Inflation – when cash turns to trash

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In Pride and Prejudice Mrs Bennet exclaimed about Mr Darcy: ‘..what jewels, what carriages you will have…Ten thousand a year! Oh, Lord! What will become of me. I shall go distracted.’ If Mr Darcy turned up today armed only with £10,000 he would come with a plastic earing in one ear and jingling the keys to an old banger.  

Never mind two centuries of debasement, we only need to look back a couple of decades to see the same trend hard at work. Rebased to 100, the  chart below tracks how much gold, gas, wheat and housing the same amount of pounds sterling would now buy. Five gold rings? Make that one, and probably only gold-plated. A loaf of bread? No, a few slices.  And on it goes.

 

Source: Refinitiv Eikon

 

Money has fallen in value against these basics more quickly than the general basket of expenses measured by the government. The debasement there has ‘only’ been 60%. Why so much lower? Gains in efficiency should always help to some extent and this period also includes the emergence of China as the top supplier of stuff of all kinds to the world. Cheap stuff. These days China is exporting less consumer goods than it used to because to a large extent it’s already competing with itself rather than undercutting western producers. The wage gap with other countries has narrowed sharply.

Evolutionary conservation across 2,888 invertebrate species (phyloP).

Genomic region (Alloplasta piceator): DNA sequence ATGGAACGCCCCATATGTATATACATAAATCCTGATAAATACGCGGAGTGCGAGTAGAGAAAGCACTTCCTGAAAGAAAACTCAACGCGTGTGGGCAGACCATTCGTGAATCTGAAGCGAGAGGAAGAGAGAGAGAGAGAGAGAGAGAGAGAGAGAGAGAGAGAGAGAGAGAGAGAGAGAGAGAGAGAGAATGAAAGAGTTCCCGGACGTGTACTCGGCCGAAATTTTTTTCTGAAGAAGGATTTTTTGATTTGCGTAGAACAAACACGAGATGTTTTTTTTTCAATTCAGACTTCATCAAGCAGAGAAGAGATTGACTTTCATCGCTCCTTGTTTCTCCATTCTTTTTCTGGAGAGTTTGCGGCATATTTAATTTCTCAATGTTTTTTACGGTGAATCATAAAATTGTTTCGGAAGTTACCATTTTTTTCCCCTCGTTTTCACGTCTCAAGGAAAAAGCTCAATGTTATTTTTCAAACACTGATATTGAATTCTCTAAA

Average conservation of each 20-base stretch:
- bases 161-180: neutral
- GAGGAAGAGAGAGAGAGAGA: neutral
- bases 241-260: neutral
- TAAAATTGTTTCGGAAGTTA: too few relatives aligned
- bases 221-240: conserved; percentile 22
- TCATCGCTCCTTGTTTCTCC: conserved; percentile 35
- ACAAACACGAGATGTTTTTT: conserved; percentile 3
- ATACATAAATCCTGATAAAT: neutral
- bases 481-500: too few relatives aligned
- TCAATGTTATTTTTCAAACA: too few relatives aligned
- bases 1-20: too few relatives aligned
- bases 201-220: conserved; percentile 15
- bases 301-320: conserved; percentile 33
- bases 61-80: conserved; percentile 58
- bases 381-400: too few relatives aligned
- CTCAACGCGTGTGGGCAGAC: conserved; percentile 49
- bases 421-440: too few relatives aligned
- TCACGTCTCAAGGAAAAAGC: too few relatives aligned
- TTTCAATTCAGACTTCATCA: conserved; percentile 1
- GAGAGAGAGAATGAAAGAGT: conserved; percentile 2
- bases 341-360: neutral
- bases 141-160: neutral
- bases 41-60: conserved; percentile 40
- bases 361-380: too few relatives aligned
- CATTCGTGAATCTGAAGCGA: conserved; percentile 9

Aside from moaning about prices, the harsh lesson is that sitting on cash really isn’t an option at these times. A 1% interest rate on a deposit account barely accounts for the buying power lost in just a month.

Here is the Slater Growth Fund since 2014 versus the CPI index (in blue), versus gold (in,er, gold) and versus house prices in grey. Gold is a solid store of value but that’s all it is. Gold sleeps while shares live and grow. Central banks exist by grace and favour of governments. They house themselves in impressive headquarters but the reality they simply issue IoUs. Even commercial banks have to prove themselves by lending wisely. Central banks just ‘lend’ to their bosses.

 

Source: Refinitiv Eikon

 

Taking a longer view, in the next chart we compare gold to the UK stockmarket including reinvested dividends. You can see that shares left gold for dead between 1970 and 2000, but then gave some of it back. The compound overall return was 2% per year.

The second line in orange compares shares prices excluding dividends with UK retail prices. Here the return was 1.3%. Inflation data is always suspect but it’s all we have. Gold has been a magnificent asset during the long period of minimal interest rates. If central banks are serious about moving to positive real interest rates, then bullion will face a serious headwind, just as it did after the central banks belatedly started fighting inflation in the 1980s.

A return to honest money with positive real interest rates will be the springboard for higher productivity growth and sustained returns from equities.

 

Source: Refinitiv Eikon

 

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